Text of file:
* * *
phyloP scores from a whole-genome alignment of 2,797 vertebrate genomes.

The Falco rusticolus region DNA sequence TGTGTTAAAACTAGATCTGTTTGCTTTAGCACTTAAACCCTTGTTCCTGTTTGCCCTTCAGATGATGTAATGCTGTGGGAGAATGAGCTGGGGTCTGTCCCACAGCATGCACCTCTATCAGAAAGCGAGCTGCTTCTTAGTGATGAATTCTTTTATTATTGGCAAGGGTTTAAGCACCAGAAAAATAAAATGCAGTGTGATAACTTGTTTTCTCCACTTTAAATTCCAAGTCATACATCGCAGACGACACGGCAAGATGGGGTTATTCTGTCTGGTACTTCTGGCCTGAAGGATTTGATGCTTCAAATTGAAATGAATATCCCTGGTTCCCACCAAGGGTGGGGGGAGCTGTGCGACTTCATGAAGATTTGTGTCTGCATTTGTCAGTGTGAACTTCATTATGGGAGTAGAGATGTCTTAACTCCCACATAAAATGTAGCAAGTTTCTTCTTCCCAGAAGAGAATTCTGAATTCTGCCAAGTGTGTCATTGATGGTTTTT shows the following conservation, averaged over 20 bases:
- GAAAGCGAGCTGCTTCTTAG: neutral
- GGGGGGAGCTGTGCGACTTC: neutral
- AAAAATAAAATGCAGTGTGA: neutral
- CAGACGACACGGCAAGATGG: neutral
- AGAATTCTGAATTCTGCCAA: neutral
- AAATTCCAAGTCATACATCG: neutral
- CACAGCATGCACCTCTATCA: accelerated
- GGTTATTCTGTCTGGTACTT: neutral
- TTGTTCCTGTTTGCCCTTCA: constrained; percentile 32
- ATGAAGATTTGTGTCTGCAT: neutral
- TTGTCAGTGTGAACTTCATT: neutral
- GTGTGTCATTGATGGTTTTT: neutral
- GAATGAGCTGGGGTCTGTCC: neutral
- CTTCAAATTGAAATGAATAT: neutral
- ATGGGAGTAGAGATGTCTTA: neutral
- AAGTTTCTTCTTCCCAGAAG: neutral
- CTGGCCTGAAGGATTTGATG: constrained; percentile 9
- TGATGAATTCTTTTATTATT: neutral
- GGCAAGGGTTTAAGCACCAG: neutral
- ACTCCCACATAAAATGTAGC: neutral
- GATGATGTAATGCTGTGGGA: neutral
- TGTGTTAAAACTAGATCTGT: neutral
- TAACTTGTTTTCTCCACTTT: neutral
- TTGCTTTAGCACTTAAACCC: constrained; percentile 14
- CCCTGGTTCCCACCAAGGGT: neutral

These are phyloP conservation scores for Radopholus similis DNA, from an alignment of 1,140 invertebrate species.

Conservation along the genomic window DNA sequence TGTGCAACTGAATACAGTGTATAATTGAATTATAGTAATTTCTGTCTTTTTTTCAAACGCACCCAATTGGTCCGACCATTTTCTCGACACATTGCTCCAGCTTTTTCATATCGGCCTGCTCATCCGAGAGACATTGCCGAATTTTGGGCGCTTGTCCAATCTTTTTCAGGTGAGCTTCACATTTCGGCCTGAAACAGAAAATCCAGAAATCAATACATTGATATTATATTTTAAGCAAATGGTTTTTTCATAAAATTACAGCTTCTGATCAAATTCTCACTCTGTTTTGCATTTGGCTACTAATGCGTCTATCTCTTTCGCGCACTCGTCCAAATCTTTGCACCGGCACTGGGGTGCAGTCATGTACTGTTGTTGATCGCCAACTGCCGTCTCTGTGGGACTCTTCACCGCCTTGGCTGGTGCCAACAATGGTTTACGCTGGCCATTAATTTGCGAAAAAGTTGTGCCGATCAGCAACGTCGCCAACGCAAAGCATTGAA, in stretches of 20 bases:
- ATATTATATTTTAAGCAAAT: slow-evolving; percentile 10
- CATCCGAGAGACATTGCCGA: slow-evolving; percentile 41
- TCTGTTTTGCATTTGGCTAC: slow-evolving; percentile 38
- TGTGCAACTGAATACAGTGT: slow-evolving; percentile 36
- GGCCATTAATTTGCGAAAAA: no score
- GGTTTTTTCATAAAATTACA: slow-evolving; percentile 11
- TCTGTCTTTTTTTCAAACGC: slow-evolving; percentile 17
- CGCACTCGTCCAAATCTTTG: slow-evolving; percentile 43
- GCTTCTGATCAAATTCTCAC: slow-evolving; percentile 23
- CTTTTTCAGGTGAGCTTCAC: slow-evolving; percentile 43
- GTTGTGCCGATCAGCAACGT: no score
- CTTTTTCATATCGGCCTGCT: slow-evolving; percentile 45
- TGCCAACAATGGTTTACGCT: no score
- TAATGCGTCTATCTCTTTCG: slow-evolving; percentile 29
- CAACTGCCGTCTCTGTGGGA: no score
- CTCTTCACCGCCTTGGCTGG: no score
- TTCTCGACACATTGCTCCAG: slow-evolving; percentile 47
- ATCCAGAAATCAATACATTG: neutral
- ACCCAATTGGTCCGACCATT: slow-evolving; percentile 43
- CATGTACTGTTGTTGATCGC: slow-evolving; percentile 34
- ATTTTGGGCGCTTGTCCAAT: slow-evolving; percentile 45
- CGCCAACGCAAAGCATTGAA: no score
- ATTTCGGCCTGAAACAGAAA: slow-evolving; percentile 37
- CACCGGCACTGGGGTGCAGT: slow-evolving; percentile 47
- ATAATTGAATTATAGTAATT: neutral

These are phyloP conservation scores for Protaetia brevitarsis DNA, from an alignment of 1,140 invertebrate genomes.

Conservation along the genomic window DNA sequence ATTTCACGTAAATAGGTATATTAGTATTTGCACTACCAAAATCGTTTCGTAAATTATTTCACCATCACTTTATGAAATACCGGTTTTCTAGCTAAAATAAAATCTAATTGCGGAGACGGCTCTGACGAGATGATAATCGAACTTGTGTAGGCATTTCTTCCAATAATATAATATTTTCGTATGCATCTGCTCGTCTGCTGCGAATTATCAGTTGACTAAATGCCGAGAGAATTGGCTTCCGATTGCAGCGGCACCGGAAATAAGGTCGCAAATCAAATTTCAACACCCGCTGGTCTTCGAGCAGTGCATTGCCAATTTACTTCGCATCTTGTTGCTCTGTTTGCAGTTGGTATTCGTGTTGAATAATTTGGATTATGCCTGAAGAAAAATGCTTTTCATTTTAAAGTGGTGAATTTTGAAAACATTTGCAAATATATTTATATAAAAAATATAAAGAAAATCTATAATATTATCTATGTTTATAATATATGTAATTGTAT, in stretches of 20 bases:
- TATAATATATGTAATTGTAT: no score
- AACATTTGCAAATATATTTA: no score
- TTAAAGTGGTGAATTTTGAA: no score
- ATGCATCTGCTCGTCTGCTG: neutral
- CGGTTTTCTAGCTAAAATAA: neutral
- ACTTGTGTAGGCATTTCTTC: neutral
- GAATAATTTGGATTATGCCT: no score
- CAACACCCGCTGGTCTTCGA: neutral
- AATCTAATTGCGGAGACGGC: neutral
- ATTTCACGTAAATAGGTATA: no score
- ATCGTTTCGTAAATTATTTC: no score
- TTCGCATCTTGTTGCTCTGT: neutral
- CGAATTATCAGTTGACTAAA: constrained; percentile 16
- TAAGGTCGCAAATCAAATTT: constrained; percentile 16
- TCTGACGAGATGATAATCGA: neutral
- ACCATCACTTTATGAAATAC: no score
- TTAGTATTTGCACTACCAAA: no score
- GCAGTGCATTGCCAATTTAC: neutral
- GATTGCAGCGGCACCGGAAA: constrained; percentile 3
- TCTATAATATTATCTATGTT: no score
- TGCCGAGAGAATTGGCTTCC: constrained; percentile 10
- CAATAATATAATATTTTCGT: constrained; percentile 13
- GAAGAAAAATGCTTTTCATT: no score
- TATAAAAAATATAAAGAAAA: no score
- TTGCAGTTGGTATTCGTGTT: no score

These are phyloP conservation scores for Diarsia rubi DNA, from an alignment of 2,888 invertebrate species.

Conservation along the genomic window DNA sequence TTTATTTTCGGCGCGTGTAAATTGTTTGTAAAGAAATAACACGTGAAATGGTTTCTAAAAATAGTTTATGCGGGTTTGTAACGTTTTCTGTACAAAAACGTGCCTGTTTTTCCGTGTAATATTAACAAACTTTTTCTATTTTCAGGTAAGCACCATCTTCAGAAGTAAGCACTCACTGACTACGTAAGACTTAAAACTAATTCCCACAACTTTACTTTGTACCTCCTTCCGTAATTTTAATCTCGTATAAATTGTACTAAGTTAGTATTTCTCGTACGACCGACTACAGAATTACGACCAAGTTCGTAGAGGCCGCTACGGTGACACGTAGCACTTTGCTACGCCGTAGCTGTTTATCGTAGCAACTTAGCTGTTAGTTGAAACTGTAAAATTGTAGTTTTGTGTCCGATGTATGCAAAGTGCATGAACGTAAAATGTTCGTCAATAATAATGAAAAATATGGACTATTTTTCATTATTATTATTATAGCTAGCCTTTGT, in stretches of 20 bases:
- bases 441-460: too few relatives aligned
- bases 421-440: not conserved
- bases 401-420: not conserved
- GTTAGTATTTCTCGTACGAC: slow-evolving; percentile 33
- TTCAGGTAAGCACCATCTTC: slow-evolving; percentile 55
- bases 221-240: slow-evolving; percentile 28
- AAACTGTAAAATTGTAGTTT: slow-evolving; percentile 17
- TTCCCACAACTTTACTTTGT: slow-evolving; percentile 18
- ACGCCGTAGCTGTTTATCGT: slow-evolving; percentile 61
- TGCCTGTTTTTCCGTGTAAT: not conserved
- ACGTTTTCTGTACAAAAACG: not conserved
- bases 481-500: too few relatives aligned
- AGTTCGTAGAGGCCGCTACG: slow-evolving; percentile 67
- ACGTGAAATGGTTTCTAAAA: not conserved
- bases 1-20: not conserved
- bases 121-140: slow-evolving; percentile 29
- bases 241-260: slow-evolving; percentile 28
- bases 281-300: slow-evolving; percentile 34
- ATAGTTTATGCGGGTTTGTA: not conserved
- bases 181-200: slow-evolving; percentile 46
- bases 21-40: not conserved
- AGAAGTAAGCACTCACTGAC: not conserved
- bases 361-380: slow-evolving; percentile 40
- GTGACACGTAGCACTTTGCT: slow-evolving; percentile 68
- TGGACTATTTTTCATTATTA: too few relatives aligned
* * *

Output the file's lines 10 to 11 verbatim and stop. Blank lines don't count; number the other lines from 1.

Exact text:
- GGTTATTCTGTCTGGTACTT: neutral
- TTGTTCCTGTTTGCCCTTCA: constrained; percentile 32